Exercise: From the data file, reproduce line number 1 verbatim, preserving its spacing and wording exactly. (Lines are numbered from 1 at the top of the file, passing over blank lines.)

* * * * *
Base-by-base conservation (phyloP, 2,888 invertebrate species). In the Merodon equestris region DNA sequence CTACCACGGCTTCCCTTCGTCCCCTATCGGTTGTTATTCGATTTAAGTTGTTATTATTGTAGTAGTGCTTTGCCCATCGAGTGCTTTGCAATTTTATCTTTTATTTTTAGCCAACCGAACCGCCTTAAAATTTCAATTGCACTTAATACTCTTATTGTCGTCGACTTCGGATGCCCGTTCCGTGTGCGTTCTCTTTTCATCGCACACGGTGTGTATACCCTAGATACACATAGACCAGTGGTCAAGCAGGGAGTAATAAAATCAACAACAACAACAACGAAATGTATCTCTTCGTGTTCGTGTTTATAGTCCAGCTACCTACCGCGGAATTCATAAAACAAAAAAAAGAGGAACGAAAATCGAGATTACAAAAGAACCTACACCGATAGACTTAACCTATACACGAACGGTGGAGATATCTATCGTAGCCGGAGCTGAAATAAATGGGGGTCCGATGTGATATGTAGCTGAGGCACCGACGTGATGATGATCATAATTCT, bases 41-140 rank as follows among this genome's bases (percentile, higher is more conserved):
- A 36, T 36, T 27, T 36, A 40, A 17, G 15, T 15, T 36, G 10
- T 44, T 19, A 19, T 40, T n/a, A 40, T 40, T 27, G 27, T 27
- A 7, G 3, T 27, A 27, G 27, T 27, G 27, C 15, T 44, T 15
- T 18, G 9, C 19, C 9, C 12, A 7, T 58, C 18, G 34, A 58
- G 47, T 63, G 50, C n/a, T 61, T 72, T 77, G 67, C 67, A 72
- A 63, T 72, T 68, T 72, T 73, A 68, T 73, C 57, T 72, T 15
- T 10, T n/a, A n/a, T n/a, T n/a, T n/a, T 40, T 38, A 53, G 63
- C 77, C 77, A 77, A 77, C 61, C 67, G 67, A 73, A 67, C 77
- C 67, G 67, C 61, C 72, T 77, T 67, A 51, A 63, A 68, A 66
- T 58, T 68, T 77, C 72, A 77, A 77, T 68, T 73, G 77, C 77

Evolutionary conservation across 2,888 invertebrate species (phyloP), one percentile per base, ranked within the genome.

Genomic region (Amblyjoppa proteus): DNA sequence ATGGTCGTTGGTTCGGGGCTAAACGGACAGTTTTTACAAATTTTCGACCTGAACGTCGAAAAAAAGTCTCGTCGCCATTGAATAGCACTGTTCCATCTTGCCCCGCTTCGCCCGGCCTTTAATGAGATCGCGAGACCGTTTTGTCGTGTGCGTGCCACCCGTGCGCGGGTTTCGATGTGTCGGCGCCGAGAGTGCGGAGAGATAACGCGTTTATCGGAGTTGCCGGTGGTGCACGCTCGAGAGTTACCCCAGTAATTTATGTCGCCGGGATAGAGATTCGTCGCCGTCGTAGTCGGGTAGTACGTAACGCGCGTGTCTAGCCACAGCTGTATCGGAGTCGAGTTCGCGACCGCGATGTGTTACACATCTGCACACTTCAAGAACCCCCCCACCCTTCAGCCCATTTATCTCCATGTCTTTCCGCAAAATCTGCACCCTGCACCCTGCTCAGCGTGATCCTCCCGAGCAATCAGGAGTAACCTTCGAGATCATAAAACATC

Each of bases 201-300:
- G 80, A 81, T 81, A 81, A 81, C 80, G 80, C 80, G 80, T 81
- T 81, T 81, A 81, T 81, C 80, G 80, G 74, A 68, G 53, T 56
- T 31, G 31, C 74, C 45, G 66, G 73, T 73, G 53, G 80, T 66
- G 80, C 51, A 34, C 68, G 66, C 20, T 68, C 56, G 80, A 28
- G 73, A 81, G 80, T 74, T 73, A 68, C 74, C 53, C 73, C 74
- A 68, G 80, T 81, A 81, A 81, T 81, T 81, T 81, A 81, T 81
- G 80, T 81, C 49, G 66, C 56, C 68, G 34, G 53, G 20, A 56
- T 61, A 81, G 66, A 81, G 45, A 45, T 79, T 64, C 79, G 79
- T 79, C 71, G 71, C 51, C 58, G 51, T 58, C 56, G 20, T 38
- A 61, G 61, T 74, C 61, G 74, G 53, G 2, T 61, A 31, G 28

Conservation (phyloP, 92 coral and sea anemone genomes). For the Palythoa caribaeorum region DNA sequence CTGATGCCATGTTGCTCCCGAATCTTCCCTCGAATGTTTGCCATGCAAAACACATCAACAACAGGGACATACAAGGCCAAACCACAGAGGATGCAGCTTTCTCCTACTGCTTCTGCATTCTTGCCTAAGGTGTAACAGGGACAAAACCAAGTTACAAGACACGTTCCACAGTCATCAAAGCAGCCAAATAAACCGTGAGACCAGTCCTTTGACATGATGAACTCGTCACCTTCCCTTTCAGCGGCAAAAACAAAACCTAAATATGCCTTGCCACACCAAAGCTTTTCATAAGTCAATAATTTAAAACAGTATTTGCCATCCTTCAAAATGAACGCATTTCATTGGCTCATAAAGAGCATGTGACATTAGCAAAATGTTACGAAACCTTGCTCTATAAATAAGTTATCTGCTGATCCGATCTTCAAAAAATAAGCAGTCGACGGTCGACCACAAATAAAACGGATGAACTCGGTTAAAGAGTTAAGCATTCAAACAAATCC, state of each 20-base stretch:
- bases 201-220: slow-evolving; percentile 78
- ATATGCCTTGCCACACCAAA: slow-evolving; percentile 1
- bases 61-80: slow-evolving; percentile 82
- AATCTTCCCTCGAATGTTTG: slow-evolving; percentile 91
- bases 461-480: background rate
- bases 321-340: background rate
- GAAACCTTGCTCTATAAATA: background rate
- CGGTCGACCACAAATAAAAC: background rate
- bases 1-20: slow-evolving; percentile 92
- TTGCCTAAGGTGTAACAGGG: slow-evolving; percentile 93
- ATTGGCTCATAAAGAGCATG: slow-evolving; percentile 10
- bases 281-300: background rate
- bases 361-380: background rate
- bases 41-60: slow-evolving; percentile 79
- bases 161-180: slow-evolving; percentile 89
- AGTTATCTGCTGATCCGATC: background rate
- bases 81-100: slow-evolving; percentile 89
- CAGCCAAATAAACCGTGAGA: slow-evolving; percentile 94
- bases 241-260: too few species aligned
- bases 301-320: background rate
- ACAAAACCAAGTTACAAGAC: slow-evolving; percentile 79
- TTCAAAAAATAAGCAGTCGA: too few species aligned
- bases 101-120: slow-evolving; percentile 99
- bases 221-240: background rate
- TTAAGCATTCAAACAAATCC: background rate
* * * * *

Base-by-base conservation (phyloP, 2,888 invertebrate species). In the Merodon equestris region DNA sequence CTACCACGGCTTCCCTTCGTCCCCTATCGGTTGTTATTCGATTTAAGTTGTTATTATTGTAGTAGTGCTTTGCCCATCGAGTGCTTTGCAATTTTATCTTTTATTTTTAGCCAACCGAACCGCCTTAAAATTTCAATTGCACTTAATACTCTTATTGTCGTCGACTTCGGATGCCCGTTCCGTGTGCGTTCTCTTTTCATCGCACACGGTGTGTATACCCTAGATACACATAGACCAGTGGTCAAGCAGGGAGTAATAAAATCAACAACAACAACAACGAAATGTATCTCTTCGTGTTCGTGTTTATAGTCCAGCTACCTACCGCGGAATTCATAAAACAAAAAAAAGAGGAACGAAAATCGAGATTACAAAAGAACCTACACCGATAGACTTAACCTATACACGAACGGTGGAGATATCTATCGTAGCCGGAGCTGAAATAAATGGGGGTCCGATGTGATATGTAGCTGAGGCACCGACGTGATGATGATCATAATTCT, bases 41-140 rank as follows among this genome's bases (percentile, higher is more conserved):